President Joe Biden embarked on a Western tour on Monday, aiming to highlight his work on conservation, clean energy and veterans’ benefits. He also sought to draw an implicit contrast with his predecessor, Donald Trump, who had rolled back environmental protections and clashed with military leaders.
Biden visits Colorado to promote clean energy and innovation
Biden’s first stop was in Colorado, where he toured the National Renewable Energy Laboratory in Golden. He praised the state’s leadership in developing renewable energy sources and combating climate change. He also announced new initiatives to support research and innovation in clean energy, such as solar, wind and hydrogen power.
Biden said that investing in clean energy would create millions of good-paying jobs, reduce greenhouse gas emissions and enhance national security. He argued that the U.S. had to lead the world in the transition to a low-carbon economy, or risk falling behind China and other competitors.
Biden also defended his $3.5 trillion spending plan, which includes funding for climate action, social programs and infrastructure. He said that the plan would be paid for by raising taxes on the wealthy and corporations, and that it would not add to the deficit or inflation. He criticized Republicans for opposing his agenda, saying that they were beholden to special interests and out of touch with ordinary Americans.
Biden honors veterans and Native Americans in New Mexico
Biden’s next destination was New Mexico, where he visited the Kirtland Air Force Base in Albuquerque. He met with veterans and military families, and thanked them for their service and sacrifice. He also touted his efforts to improve health care, education and employment opportunities for veterans, especially those who suffer from post-traumatic stress disorder (PTSD), traumatic brain injury (TBI) or exposure to toxic substances.
Biden also acknowledged the contributions of Native Americans to the nation’s history and culture, and pledged to uphold the federal government’s trust and treaty obligations to tribal nations. He said that his administration had increased funding for Native American health care, education, housing and infrastructure, and had appointed Native Americans to key positions in his cabinet and administration.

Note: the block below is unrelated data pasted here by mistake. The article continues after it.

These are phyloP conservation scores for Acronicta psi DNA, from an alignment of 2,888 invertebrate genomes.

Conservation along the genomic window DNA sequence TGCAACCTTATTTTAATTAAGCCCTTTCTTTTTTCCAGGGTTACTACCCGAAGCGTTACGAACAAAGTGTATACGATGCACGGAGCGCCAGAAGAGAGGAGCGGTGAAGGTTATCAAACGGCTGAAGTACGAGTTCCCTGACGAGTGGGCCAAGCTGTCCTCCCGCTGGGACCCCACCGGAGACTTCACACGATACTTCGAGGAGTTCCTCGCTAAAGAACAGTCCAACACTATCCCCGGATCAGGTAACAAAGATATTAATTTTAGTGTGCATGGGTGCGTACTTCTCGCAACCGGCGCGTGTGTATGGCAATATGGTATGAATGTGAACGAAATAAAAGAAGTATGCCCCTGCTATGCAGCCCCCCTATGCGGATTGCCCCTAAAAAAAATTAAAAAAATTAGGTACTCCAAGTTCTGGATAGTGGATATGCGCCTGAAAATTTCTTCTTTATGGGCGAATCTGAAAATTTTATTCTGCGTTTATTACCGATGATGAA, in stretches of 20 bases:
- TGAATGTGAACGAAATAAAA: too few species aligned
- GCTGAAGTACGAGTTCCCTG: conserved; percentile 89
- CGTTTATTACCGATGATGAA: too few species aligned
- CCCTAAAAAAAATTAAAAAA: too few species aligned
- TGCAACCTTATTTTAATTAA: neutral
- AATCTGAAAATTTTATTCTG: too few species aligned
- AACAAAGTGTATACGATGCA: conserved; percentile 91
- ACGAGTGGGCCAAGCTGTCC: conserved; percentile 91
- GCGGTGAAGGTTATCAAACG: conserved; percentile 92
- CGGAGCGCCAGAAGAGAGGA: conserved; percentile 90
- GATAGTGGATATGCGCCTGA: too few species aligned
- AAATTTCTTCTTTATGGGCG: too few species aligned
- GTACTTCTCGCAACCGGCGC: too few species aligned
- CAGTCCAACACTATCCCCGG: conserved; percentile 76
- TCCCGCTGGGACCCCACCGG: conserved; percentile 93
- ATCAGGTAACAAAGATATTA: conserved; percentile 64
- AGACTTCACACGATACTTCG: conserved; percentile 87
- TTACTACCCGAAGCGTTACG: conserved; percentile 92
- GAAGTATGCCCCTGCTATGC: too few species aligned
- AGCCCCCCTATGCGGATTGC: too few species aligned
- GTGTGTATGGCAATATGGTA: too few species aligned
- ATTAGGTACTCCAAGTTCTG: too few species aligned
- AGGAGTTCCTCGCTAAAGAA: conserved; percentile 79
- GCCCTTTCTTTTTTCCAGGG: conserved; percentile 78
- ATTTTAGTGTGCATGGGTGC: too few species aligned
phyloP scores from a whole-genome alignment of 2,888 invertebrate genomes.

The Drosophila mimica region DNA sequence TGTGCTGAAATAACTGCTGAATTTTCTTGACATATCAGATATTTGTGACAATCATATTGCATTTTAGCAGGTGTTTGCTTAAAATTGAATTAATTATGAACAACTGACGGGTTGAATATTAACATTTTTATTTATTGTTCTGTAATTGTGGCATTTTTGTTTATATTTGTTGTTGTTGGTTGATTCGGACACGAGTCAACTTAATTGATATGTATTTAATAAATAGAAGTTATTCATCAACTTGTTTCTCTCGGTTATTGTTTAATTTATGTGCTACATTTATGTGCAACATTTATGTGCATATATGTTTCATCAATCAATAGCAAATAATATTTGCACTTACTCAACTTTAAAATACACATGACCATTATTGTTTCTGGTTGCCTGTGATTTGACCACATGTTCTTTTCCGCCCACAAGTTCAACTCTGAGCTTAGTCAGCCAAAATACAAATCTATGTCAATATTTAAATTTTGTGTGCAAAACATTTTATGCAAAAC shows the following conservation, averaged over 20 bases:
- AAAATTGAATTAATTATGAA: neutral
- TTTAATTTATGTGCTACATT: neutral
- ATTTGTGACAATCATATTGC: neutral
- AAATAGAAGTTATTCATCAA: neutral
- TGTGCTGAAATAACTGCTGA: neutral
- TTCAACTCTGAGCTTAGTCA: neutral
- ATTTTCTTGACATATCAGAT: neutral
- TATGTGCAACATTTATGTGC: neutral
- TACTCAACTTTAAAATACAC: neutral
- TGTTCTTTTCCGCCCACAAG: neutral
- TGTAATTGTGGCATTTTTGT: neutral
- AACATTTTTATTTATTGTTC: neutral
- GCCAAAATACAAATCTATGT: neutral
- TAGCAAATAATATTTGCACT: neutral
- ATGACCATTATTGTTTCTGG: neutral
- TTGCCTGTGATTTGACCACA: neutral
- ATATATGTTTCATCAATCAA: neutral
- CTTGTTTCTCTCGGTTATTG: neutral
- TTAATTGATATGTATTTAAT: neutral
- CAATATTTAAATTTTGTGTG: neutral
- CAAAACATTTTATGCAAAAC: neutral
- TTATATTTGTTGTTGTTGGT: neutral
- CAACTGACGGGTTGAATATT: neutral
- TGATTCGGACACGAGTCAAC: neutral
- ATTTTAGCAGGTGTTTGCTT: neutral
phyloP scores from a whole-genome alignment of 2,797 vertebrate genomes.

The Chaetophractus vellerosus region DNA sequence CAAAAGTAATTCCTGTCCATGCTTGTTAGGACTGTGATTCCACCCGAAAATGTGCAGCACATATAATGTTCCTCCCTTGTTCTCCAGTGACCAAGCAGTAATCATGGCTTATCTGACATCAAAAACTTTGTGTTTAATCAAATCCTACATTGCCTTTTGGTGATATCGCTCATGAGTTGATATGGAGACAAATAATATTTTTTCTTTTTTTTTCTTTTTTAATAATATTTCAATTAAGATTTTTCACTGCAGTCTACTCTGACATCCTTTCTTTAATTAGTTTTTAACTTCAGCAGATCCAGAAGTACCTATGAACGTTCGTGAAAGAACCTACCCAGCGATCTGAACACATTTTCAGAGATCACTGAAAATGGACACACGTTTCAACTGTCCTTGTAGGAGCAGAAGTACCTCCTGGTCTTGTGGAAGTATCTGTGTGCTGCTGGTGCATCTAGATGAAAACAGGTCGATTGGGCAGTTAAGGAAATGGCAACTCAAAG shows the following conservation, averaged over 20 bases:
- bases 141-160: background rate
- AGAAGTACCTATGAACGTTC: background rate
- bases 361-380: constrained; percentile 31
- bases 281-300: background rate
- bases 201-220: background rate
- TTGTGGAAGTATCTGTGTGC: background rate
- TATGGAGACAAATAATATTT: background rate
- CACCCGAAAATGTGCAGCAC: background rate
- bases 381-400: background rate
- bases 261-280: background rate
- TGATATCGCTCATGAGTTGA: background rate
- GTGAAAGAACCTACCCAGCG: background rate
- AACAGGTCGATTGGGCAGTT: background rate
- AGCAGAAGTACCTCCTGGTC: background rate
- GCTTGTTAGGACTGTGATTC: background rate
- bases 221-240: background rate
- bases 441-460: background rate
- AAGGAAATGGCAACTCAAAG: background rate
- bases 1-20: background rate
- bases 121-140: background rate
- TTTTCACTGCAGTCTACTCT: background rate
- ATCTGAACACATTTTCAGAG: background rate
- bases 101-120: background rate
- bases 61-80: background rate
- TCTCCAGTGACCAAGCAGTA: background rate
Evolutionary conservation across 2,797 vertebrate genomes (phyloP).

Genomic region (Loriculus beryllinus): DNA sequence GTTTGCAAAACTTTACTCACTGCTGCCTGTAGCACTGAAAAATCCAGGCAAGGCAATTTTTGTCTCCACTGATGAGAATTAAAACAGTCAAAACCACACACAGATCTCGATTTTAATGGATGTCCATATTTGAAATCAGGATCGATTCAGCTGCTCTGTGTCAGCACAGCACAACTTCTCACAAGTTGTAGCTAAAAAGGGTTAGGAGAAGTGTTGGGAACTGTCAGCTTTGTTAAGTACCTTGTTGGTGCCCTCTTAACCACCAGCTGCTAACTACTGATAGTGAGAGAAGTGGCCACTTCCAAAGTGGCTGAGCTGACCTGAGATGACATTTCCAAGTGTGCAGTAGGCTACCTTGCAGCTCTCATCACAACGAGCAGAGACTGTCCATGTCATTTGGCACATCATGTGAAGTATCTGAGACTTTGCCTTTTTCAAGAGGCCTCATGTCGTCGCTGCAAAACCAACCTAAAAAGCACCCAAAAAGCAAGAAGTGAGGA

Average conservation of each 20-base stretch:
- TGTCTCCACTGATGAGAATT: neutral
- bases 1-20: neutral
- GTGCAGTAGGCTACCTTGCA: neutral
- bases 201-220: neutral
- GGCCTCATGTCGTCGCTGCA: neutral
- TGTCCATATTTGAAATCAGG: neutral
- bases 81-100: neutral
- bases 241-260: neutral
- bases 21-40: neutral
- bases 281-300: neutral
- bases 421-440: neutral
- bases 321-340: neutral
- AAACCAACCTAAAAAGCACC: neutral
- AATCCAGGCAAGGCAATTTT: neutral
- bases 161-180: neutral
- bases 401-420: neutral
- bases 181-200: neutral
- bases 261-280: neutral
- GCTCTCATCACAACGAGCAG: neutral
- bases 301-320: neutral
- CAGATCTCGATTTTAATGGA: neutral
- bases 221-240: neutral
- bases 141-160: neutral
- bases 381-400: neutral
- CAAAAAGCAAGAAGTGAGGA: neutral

Biden also expressed his solidarity with the people of New Mexico, who have been hit hard by the COVID-19 pandemic, droughts and wildfires. He said that his administration was providing federal assistance to help them recover and rebuild. He also urged them to get vaccinated and follow public health guidelines to prevent further spread of the virus.
Biden celebrates conservation achievements in California
Biden’s final stop was in California, where he joined Governor Gavin Newsom at Sequoia National Park. He celebrated the passage of the Great American Outdoors Act, which he signed into law last year. The act provides permanent funding for the Land and Water Conservation Fund (LWCF), which supports the protection of natural areas, wildlife habitats and recreational opportunities across the country. The act also allocates billions of dollars to address the maintenance backlog in national parks and other public lands.
Biden said that preserving America’s natural heritage was not only a moral duty, but also an economic opportunity. He said that outdoor recreation supported millions of jobs and billions of dollars in revenue for local communities. He also said that conserving nature was essential for combating climate change, enhancing biodiversity and ensuring clean water and air for future generations.
Biden contrasted his vision with that of Trump, who had slashed funding for environmental programs, opened public lands to oil and gas drilling, weakened wildlife protections and withdrew from the Paris climate agreement. Biden said that he had reversed many of Trump’s actions, and had taken bold steps to restore America’s leadership in the global fight against climate change. He cited his executive orders to rejoin the Paris agreement, halt new oil and gas leases on federal lands and waters, expand offshore wind power and create a civilian climate corps.